We are conducting surveys, monitoring, and research on cougars (puma, mountain lion) on the Ladder Ranch in south-central New Mexico. Here, cougars are of particular interest given their effects on state-endangered desert bighorn sheep and other valuable big game. These projects are also resources for training and education, most notably through the Cougar Field Workshop.

Monday, September 21, 2009

On September 15th we confirmed that LF1 has “kicked out” her yearling kittens from last year to make room for a new litter of 3 kittens. In an attempt to set cameras on her most recent kill I accidentally disturbed her at her new den site. Fortunately I was able to get a good look at LF1, and her 3 new spotted kittens, thought to be born around the 12th of September, in their den under a large rock overhang surrounded by brushy oaks. This is the most recent photo we have of her, but it shows no sign of her older kittens still being around or evidence of the new ones that were on the way.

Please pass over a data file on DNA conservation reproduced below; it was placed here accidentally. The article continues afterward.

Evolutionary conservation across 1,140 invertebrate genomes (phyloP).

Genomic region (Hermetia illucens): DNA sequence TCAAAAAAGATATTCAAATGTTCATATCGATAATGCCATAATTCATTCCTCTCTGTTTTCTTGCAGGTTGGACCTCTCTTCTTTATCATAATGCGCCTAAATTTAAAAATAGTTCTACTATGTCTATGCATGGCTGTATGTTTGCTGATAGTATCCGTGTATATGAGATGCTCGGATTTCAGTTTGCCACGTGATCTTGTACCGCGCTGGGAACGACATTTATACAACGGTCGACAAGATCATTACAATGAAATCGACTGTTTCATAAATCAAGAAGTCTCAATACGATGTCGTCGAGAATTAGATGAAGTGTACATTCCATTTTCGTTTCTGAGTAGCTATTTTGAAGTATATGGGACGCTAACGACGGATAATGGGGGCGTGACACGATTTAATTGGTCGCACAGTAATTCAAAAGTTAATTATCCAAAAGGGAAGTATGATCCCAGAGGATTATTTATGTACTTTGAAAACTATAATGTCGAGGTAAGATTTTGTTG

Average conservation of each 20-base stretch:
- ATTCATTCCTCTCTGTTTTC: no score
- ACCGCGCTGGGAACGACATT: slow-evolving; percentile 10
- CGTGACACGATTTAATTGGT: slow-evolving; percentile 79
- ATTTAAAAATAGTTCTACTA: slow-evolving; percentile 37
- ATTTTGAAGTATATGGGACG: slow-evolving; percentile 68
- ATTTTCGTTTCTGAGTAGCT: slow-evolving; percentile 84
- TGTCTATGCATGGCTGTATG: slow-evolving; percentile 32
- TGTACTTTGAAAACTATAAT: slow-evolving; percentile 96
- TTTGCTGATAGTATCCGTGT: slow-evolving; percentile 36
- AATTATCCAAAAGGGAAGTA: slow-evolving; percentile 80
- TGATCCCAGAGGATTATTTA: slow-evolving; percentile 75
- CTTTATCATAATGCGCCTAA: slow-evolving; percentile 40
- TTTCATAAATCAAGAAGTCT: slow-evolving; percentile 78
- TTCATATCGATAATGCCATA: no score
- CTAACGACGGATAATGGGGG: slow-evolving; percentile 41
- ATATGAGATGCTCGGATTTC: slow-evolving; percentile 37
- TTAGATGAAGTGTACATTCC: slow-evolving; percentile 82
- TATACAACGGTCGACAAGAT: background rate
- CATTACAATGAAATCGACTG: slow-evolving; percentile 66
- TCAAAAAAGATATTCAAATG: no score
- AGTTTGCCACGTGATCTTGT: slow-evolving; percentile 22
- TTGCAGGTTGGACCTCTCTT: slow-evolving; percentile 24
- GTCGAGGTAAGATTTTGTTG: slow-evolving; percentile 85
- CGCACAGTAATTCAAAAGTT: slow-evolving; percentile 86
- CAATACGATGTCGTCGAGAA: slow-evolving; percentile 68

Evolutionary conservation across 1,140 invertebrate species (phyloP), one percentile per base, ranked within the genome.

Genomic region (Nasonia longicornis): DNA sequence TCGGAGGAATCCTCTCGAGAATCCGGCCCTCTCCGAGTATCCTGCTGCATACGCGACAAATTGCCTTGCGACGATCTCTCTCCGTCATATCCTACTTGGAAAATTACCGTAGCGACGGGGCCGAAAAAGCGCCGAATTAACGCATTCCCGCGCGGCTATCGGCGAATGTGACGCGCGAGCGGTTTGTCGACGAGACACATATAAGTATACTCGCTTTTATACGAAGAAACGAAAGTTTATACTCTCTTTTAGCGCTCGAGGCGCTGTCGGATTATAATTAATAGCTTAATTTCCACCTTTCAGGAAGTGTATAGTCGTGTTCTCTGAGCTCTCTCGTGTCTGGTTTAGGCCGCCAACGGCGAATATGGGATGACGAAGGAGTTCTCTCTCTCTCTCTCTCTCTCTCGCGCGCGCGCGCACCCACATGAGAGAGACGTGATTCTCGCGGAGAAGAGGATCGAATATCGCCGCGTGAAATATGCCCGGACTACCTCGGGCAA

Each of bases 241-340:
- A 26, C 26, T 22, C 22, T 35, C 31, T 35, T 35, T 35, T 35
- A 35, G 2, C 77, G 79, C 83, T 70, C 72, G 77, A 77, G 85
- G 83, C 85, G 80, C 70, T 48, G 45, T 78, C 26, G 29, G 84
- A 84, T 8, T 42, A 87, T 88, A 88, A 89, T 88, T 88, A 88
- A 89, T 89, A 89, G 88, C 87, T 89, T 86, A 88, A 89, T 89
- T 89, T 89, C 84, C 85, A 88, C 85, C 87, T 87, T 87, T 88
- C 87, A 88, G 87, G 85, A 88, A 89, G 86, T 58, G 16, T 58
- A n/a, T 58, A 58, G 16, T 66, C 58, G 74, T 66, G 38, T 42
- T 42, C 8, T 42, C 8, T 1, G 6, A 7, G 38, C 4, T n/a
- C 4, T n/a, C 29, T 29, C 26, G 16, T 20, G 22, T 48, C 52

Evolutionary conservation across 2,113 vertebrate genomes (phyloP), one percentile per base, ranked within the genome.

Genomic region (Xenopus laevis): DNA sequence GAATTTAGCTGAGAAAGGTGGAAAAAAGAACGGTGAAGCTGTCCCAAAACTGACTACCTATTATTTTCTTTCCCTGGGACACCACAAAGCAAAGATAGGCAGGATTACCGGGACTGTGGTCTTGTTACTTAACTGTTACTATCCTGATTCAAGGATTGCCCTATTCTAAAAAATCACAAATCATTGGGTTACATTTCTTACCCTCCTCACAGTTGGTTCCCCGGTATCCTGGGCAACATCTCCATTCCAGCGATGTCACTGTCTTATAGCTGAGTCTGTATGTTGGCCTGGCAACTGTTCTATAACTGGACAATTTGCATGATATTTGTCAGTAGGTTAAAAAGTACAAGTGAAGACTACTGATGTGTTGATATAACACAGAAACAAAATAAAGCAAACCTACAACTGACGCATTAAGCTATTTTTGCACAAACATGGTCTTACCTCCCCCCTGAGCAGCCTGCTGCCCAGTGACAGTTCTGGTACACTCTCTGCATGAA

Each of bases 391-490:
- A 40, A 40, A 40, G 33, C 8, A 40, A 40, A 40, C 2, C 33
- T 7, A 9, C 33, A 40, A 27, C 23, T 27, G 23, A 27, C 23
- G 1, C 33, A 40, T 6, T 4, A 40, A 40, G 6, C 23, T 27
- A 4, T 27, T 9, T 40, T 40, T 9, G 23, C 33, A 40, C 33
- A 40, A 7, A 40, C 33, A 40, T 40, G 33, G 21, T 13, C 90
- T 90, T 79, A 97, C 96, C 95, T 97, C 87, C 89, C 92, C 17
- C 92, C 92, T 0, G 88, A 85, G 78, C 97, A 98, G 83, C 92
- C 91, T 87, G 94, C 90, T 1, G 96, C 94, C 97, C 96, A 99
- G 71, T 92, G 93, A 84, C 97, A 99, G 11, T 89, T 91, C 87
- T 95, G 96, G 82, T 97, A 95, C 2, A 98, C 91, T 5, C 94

Below are a set of recent photos from the camera grid. We captured a record number of Puma photos during the last camera check period, 19 total, including 2 photos of the collared LF1, 12 uncollared male photos, and 2 uncollared female photos.
Above is a photos of LF1 on a game trail in Animas Creek. She should still have her yearling kittens with her when this photo was taken, but we have only been able to get photos of the whole family group by setting cameras on kills.

Above is a photo of an uncollared male puma in the same location as the above LF1 photo. This part of the study area sees a lot of puma traffic according to our camera grid photos.

This above male lion, unless he is just passing through, probably shares an overlapping home range with LF1 and one closely bordering that of LM1. We have GPS data showing LF1 traveling through this area and have captured 3 photos of LM1 at this same location.

Above is a rare photo of two species, the Gray Fox (Urocyon cinereoargenteus) and Spotted Skunk (Spilogale gracilis), in the same frame. We have captured one other photo with a Gray Fox and Striped Skunk in the same frame.

Above is one of the few and best Badger (Taxidea taxis) photos we have captured so far.